So I posted it and walked away realizing that my kids might one day find it interesting to read that they are not the only ones who feel alone sometimes. What I forgot is that I am NEVER really alone and neither will they ever be. God is always with us, and He works through each and every one of us to remind others that they are not alone. Yea, I know, we sit back and view ourselves from our own narrow and often negative perspective and see only our limitations, we forget that God working through us can accomplish extraordinary things...He can touch others lives...He can comfort others...He can work miracles.

He touched me this week through others. He used the email of a couple of different Kyrgyzstan adoptive mommies to tell me essentially "I feel that way too, we may have different lives in many ways but I see what you are saying and understand it and often feel I am living it as well." or "thanks for being honest and open, for not sugar coating it all.". He used birthday cards from a couple of different friends to say loudly and clearly "I love you, you are important in my life".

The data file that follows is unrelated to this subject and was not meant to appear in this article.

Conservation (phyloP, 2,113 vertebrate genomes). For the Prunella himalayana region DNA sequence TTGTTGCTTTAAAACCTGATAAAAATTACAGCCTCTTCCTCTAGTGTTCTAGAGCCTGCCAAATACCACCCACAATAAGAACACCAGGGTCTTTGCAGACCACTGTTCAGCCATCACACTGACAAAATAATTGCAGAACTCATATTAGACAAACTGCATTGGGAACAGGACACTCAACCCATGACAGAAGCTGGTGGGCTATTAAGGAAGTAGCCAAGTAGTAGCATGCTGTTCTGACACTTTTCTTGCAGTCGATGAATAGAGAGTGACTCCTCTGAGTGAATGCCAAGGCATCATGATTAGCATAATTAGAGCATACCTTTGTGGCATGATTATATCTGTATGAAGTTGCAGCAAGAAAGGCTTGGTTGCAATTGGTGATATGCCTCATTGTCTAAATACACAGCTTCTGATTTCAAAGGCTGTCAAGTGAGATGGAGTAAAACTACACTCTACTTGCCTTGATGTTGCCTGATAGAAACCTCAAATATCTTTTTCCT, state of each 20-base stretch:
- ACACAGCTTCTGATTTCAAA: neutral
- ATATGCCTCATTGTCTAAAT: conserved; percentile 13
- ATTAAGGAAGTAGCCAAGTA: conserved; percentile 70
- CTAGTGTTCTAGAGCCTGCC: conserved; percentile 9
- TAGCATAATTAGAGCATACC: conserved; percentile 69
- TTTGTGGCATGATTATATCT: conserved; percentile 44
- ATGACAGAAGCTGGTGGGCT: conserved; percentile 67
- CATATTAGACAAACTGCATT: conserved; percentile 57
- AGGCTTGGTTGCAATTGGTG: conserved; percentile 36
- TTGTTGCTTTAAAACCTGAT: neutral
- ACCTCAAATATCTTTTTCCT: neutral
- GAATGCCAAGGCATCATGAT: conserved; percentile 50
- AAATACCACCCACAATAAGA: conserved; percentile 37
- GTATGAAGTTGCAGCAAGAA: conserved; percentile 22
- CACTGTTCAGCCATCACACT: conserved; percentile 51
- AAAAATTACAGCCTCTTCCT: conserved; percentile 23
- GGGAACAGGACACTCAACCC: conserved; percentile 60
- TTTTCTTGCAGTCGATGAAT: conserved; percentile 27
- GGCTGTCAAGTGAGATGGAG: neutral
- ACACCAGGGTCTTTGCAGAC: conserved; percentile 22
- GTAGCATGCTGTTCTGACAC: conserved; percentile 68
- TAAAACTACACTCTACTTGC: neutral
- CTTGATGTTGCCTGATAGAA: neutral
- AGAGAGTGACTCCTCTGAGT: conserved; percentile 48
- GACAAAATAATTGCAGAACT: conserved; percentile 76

Then there was the clincher from someone I have "known" online in adoption circles for a very long time, someone who I know for a fact has walked a long road very much alone as it was a more unique path than most of us walk and not one many would choose for themselves. Peers? For her I am certain there are none. She had sent me an email a few days before I even posted my last blog entry saying she had a little package on its way to me and not much else about it. It arrived the day after my post and touched me to the core. As I opened it I felt Him saying "You are not alone."...well, if I am going to be honest here and let the rest of you think I am as crazy as I already am I heard it sung to me in the form of a song our choir sung on our Pastor's last day at church recently.